Third Edition, BowArrow Publishing Company, 1,120 pages, $325.
Tiller’s Guide to Indian Country is one of the most widely used reference books about today’s 567 American Indian and Alaska Native tribes. Organized geographically, the book’s meticulously researched profiles provide hard-to-find demographic and economic information on how tribes live and work on their 567 unique reservations.
The stories reveal entrepreneurial zeal, as well as profound cultural and economic rebirth of Indian tribes. Many tribes have lifted themselves out of poverty through use of their unique resources to develop diverse businesses, which include “green” enterprises such as solar-powered farms supplying urban areas far from the reservations.
Recently, the Harvard Project on American Indian Economic Development and Tiller Research, Inc. (veronicatiller.com) announced a collaborative partnership to support the Honoring Nations Google Map (hpaied.org/Google).
The interactive map currently features all 124 Honoring Nations Honorees, a flagship program of the Harvard Project on American Indian Economic Development, and their outstanding stories/efforts in self-governance. As part of this collaboration, each of the 124 Honorees’ reports will include a full tribal profile from the latest edition of Tiller’s Guide to Indian Country. The map partnership will launch this coming October and assist Honoring Nations in identifying, celebrating and sharing tribal government success.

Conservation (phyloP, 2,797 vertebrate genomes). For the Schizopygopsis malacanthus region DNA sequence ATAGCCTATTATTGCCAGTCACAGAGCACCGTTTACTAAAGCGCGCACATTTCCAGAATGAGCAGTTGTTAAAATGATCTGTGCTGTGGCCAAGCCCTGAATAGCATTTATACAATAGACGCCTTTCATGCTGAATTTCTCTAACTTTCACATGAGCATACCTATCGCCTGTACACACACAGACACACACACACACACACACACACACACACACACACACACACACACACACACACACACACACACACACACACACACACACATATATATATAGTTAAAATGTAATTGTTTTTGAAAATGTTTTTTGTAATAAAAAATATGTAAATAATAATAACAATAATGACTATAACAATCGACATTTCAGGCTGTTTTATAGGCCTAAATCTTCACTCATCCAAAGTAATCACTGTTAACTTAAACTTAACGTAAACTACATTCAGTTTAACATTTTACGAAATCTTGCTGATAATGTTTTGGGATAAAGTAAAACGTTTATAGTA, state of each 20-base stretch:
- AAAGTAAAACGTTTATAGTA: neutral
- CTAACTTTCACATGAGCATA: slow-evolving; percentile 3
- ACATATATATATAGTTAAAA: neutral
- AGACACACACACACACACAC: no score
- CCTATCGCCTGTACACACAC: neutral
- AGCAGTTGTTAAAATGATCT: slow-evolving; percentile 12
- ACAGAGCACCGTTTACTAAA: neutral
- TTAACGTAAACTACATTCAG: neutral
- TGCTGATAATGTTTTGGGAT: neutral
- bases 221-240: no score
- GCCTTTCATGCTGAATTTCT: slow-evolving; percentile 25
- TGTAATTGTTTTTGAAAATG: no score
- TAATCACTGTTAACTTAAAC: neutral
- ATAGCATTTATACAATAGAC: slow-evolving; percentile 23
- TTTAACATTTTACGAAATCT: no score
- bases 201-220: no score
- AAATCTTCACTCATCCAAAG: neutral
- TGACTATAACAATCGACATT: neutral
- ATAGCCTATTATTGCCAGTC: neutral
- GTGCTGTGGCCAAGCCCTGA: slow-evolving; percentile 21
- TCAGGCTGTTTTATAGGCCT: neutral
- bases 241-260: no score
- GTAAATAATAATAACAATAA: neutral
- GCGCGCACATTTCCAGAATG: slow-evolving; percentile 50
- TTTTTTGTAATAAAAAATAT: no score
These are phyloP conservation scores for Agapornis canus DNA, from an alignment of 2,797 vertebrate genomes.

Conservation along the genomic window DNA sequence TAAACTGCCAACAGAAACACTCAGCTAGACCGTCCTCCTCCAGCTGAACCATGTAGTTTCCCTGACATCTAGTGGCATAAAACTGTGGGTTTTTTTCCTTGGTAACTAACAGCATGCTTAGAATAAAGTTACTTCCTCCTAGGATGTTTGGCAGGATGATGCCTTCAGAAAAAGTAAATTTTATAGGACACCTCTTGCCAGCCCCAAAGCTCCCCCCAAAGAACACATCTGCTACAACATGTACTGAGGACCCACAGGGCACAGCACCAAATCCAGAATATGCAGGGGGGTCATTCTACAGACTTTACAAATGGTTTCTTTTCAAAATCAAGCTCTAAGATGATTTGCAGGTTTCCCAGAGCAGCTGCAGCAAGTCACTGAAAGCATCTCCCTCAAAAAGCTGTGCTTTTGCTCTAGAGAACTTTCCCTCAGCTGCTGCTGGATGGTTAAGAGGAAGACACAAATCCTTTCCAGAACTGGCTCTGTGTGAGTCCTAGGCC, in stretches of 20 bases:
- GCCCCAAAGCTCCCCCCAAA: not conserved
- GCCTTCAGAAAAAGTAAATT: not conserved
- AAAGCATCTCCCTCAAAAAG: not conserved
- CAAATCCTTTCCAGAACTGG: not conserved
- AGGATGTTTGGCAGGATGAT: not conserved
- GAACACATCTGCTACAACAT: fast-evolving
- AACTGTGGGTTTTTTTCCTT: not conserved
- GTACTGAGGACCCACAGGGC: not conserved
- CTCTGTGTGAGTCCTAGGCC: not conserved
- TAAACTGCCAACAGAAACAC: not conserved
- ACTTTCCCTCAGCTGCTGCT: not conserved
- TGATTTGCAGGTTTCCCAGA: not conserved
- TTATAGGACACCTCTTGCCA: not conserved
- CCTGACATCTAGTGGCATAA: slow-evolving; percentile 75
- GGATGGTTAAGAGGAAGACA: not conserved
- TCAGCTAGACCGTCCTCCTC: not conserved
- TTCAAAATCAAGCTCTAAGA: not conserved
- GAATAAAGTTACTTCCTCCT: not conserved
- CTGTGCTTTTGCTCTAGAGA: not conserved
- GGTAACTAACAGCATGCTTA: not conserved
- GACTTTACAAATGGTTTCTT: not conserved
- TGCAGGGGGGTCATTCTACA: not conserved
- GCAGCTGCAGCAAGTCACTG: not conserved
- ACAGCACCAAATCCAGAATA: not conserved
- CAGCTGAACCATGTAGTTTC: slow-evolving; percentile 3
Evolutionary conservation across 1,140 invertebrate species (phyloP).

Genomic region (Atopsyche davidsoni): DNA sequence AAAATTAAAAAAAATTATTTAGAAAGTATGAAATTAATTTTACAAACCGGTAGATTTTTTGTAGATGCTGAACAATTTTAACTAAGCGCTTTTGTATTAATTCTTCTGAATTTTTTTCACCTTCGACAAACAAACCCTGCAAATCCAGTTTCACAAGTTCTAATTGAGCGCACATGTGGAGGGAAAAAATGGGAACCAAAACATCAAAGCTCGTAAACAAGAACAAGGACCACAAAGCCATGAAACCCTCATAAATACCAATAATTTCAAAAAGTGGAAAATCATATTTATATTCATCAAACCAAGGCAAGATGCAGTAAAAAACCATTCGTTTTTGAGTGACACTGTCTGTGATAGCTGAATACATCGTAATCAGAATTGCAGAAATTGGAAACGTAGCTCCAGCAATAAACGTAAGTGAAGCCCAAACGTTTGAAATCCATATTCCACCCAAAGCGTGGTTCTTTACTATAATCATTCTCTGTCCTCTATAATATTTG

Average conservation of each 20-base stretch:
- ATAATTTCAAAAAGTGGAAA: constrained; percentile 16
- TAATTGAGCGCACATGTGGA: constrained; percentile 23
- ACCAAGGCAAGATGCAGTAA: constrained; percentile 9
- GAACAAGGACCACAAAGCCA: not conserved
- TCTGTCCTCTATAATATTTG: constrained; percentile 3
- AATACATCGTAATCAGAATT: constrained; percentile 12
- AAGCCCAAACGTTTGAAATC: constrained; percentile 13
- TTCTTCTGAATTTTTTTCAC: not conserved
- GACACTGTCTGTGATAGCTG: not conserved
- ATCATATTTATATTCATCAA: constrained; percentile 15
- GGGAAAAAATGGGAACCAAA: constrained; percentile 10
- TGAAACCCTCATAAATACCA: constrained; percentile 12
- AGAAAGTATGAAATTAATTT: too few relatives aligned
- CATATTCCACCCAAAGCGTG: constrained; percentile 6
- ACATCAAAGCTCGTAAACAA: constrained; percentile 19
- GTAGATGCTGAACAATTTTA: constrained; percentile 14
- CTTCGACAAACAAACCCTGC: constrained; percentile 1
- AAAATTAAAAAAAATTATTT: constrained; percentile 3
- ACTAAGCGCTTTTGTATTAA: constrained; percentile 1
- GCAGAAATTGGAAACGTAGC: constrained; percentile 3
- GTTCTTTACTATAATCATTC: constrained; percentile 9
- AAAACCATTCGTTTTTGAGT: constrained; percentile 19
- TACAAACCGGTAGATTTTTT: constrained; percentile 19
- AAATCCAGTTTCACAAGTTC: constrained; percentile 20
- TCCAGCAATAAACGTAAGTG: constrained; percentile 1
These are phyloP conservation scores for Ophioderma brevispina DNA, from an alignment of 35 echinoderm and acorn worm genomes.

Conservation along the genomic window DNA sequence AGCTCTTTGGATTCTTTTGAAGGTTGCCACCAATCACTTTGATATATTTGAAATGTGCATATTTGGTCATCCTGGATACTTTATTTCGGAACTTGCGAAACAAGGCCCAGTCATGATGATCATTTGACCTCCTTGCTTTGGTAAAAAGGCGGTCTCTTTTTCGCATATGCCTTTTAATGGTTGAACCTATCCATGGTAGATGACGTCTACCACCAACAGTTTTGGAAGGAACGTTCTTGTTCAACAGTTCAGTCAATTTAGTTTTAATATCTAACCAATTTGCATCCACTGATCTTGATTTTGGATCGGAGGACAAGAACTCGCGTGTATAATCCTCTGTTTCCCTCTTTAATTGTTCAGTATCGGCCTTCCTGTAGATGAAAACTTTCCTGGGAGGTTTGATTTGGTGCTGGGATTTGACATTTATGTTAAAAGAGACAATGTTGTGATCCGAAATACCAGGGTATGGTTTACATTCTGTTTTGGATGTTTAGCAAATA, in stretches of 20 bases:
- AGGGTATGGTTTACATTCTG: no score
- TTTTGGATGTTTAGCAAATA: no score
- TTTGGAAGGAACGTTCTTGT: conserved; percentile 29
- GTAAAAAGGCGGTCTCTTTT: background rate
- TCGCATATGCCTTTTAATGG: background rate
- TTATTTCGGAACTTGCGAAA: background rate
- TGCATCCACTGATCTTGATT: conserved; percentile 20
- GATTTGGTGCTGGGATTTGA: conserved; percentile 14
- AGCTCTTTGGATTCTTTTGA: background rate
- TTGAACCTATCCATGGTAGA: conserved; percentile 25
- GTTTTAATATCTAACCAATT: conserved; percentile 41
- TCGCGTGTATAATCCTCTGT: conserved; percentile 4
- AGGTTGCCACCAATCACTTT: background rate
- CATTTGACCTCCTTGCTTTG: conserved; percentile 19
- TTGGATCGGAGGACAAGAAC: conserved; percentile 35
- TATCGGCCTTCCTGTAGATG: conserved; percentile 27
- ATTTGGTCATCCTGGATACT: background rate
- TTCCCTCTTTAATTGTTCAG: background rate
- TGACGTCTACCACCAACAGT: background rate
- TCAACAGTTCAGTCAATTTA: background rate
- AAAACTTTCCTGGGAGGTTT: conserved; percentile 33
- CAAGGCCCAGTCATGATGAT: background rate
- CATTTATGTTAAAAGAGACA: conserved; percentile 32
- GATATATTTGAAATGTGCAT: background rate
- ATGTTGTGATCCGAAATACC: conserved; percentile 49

Tiller’s Guide is an important resource for federal and state governments, school systems, businesses and law firms working with tribes. Tiller’s research has been utilized in litigation resulting in judgments and settlements for tribes. Federal agencies and congressional committees have used the guide for information relevant to their deliberations.
The book represents the lifework of Dr. Veronica Velarde Tiller, a citizen of the Jicarilla Apache Nation in New Mexico. She earned her Ph.D. in American Indian History from the University of New Mexico. In addition to tribal economies, her company, Tiller Research, Inc., has specialized in studies related to tribal water rights, energy, forestry and the environment.